In addition to a ceaseless cycle of violence and human rights violations, such as the use of child soldiers by Houthis, what might catalyze the further and faster spread of Covid-19 in Yemen is the overwhelming level of starvation among the country’s civilian population, measured in tens of millions. There is an urgent and obvious need for a coordinated, multi-track effort that will ensure peace and a re-oriented focus on fortifying healthcare facilities in areas most affected.
Yemen, like Afghanistan, might experience the consequences of the current conflict for generations to come. Malaria had virtually been eliminated in Afghanistan by the late 1970s after massive improvements in the country’s healthcare system at the time. The civil war that started in 1978 paralyzed what had been an effective eradication program and resulted in the re-emergence of malaria.
As of 2007, more than 50 percent of Afghanistan’s population lived in malaria-endemic areas. Given the current status quo and risk that global assistance efforts being shifted to fight Covid-19 in other regions, Yemen’s scenario might be potentially worse.
Future scenarios and the path forward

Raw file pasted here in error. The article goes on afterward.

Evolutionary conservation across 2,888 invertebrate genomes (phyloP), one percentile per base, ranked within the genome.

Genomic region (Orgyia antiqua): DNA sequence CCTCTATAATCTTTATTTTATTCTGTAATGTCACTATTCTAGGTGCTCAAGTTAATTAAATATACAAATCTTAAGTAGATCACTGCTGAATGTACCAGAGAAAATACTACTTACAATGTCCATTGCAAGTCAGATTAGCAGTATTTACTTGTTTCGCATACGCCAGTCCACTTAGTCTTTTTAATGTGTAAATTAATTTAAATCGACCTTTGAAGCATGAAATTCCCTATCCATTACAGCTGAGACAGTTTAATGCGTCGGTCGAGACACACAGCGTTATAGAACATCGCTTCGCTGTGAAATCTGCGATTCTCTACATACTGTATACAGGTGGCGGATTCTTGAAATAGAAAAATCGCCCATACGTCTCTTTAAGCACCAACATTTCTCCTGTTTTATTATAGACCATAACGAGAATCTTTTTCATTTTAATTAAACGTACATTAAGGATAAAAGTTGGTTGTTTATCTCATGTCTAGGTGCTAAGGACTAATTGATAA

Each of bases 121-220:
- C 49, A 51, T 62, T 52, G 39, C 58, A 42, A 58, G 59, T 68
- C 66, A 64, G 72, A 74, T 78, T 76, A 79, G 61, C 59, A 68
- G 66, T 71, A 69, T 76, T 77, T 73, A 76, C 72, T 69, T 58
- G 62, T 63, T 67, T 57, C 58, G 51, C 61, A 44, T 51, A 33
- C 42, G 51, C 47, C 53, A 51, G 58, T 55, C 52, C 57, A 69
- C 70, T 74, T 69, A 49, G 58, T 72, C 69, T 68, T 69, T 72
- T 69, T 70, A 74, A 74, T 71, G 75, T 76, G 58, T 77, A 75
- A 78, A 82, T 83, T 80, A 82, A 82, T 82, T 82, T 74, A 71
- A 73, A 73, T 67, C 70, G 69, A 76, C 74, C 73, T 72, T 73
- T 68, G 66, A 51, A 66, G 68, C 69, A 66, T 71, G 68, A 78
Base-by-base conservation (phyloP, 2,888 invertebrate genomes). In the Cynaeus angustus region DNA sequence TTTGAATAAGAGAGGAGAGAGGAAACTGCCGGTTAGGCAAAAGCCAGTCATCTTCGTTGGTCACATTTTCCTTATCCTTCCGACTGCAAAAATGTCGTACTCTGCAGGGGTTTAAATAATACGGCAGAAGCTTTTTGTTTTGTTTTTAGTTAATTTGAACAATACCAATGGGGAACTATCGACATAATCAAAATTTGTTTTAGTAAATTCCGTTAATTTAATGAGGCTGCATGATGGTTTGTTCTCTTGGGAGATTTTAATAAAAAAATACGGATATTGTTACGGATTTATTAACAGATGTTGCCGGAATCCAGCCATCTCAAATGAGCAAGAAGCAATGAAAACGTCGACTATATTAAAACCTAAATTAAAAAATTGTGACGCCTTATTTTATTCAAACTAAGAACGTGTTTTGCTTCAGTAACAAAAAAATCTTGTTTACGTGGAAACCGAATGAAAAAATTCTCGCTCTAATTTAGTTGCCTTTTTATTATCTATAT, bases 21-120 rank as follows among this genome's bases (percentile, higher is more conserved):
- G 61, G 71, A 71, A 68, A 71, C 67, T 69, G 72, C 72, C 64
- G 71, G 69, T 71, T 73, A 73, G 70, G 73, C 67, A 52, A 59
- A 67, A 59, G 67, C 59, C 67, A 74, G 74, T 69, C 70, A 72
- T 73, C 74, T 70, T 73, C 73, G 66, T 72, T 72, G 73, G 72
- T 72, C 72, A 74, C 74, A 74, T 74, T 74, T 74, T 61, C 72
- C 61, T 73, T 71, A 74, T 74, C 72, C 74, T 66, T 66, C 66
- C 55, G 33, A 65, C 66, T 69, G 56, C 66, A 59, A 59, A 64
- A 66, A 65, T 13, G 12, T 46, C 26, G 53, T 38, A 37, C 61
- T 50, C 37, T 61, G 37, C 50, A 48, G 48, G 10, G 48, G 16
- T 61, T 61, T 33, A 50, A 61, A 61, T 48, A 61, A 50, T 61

The threat Covid-19 poses to war-torn Yemen has added a potentially lethal new dimension to the ongoing conflict that plagues the country. The danger posed by the pandemic highlights the need to end protracted violence. Persistent factionalism has effectively crippled Yemen’s public health and medical infrastructure, with the likely result that the system will fail to even minimally resist the virus spread within the country. Therefore, despite the latest ceasefire, the short- to medium-future for Yemen remains uncertain.
The deterioration of Yemen’s geopolitical status and the potential impact of Covid-19 threaten to compound the poor condition of its population and leave the country’s political future and unity hanging on a thread. As the civil conflict marks its fifth year, the WHO continues to warn that a healthcare explosion awaits Yemen in the coming weeks given the current status quo. Considering that around 93 percent of the country’s medical equipment is out of service, few resources can be utilized to fight the Covid-19 outbreak once it reaches Yemen’s borders.
The only way forward is for greater efforts to catalyze sustained local peace talks and build trust, as well as a greater focus on finding alternative avenues for tackling the potential spread of Covid-19 across the country. If this is not done, the damage to Yemen will only deepen the negative impacts of the situation on neighboring countries and the wider region.